The final section deals with Web 2.0 stuff; mainly, it is about the changing nature of authority in places like Wikipedia. While I am a fan of Wikipedia, I have to say that I DO caution students when using it. I may be a bit old fashioned on this, but college students are not allowed to use ANY encyclopedias in research they do for me. Jean-Claude Bradley stresses the importance of redundancy on the web, and if students verify their research, they should be able to use more than one reference so, no? I have to be truthful here, though; we have not yet found errors in the Wikipedia entries we have examined. I am sure there are tons of errors in there, but, as far as lies Shakespeare, it is pretty accurate.

The problem with technology is that the old school doesn't accept it and us young guns don't care. I don't mean to be flip about it, but I am sure the monks were none-too-happy when the printing press came along. Progress happens only as a result of change. Quality doesn't HAVE to be sacrificed along the way, but it is up to the USER to search out the stink bugs. We are moving in this USER CREATOR world, and as all creators know...with creativity comes great responsibility (thank you, Uncle Ben).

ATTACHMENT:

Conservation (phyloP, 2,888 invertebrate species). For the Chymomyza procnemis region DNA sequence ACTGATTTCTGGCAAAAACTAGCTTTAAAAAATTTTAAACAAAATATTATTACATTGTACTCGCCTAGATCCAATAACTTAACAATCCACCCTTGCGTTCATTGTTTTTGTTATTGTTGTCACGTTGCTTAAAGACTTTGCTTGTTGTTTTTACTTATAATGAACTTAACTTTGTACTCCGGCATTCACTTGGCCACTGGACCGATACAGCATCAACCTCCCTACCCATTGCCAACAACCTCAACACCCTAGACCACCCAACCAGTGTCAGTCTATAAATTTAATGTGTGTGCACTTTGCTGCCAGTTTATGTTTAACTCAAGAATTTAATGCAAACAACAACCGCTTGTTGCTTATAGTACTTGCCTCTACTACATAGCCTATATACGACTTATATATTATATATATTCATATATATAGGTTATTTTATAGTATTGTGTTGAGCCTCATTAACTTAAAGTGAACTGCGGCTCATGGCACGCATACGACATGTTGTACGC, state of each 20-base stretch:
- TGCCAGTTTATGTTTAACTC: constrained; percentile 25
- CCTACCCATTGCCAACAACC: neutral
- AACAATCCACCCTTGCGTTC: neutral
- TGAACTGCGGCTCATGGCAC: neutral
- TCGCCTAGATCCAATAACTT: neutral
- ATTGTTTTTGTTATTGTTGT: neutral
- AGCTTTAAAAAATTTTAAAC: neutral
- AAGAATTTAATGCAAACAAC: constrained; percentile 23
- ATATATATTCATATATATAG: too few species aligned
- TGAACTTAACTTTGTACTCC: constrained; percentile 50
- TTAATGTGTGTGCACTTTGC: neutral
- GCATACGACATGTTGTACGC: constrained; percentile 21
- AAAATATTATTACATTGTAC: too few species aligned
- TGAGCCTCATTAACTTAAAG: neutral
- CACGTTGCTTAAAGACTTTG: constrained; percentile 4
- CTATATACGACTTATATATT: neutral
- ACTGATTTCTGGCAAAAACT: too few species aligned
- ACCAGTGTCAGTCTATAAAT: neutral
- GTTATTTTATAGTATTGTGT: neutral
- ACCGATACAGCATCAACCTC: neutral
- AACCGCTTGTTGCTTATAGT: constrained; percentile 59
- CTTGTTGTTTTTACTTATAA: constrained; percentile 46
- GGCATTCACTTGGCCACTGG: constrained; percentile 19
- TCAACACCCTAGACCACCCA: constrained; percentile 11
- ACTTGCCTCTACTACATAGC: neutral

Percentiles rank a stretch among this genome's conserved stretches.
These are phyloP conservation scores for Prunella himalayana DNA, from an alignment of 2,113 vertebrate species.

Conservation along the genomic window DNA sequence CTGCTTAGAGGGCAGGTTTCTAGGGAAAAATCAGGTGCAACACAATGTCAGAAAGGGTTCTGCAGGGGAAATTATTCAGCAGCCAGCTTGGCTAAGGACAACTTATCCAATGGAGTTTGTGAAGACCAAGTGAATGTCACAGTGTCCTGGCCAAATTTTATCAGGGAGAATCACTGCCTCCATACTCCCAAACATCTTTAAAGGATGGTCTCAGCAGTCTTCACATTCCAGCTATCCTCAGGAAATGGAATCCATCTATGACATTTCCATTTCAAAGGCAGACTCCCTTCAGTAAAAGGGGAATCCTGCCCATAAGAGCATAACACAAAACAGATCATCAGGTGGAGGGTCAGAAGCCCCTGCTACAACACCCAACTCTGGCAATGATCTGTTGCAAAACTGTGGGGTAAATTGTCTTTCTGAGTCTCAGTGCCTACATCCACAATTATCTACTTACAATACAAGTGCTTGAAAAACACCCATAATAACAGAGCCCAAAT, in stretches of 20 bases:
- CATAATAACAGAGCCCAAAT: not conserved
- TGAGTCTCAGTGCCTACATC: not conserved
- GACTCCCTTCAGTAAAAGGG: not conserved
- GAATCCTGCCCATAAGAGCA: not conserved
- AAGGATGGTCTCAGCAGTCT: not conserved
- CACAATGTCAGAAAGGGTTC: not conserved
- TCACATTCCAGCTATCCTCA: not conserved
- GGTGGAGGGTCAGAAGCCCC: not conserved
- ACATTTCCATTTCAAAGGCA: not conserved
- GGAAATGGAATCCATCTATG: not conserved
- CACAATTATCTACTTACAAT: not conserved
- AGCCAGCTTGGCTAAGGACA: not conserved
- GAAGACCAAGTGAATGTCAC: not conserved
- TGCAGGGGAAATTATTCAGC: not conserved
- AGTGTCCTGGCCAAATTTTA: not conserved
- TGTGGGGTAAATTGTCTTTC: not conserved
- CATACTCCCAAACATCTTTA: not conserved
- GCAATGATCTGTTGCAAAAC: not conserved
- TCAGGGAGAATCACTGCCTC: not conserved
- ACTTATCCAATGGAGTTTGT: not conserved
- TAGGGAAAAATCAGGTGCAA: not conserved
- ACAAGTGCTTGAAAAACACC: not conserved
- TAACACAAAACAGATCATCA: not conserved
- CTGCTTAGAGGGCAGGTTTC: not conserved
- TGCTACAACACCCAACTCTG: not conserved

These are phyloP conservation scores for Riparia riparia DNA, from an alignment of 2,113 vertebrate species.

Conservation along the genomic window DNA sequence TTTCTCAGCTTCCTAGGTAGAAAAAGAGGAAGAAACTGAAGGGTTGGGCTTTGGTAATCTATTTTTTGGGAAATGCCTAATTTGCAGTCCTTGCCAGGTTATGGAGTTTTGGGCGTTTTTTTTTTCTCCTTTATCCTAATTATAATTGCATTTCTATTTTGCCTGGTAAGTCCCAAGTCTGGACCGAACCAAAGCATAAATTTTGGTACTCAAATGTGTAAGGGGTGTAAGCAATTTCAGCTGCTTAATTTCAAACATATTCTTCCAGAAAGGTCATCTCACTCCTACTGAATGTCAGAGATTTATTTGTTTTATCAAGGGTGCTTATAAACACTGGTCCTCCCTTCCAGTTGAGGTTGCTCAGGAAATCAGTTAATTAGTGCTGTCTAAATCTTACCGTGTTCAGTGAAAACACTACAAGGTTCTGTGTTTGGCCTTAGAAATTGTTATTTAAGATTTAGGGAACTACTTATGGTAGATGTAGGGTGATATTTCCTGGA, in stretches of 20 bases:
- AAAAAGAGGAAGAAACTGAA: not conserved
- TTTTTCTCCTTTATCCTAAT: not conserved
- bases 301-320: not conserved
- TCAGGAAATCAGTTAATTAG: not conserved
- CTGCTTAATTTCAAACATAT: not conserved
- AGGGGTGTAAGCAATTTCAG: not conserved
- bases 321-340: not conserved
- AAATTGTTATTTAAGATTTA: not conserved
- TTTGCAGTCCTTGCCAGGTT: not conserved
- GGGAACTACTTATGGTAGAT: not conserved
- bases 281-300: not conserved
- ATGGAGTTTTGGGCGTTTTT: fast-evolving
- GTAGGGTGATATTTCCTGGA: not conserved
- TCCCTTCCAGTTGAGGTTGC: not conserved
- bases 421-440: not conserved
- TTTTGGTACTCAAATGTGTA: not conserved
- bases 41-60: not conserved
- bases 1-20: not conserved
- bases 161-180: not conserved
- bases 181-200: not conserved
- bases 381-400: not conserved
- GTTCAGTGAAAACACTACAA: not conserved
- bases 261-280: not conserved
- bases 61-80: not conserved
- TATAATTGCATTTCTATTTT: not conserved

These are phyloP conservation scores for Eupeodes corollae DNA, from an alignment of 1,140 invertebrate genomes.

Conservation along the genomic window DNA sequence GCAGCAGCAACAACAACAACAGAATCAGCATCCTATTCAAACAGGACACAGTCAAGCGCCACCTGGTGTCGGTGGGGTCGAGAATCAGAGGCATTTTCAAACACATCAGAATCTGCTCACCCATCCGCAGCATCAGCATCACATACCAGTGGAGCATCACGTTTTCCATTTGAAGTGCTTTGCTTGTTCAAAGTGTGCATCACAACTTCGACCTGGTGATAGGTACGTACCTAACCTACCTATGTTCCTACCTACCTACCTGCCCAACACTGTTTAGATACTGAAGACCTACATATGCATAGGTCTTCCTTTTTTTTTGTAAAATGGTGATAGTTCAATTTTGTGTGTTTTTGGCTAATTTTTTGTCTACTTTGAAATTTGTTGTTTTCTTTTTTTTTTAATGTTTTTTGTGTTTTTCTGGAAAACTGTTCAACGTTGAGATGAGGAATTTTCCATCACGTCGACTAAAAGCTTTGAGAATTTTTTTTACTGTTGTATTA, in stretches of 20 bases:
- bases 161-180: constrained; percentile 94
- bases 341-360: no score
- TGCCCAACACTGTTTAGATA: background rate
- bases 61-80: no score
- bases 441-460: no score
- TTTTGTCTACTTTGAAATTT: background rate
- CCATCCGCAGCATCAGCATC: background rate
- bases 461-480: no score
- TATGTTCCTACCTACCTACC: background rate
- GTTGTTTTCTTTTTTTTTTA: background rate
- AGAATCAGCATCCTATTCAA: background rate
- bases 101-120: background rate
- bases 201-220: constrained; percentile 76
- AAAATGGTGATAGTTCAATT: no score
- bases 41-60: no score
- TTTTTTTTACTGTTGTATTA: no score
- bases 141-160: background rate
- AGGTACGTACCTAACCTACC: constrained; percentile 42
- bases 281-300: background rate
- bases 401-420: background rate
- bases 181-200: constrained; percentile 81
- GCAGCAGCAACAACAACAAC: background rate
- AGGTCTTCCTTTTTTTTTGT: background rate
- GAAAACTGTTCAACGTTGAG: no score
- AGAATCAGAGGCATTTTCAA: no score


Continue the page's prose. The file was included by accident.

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The blog most was really good, and you ought to go read it if you have not yet done so.

Princeton in SL

Daliah is off for the week, and the lovely Miss Eloise is under the weather, so I am touring around SL looking at various builds and whatnot. I have been itching to go to the Princeton sim for some time now, as I am a huge RL fan of Princeton (and have had waaaaay too many pancakes at PJs). I was very impressed by how much the virtual Princeton looks like the RL Princeton. Nassau Hall is nearly identical.

Sadly, there were no a Capella singers in any of the arches (poo), and sadder still...there were no people on the sim. I was hoping there might be more to do there (or at least a bookstore...their RL bookstore is on my RL hot list of good places to go).

In any case, check it out :-)

If I Won Dan Perry's Google Fridge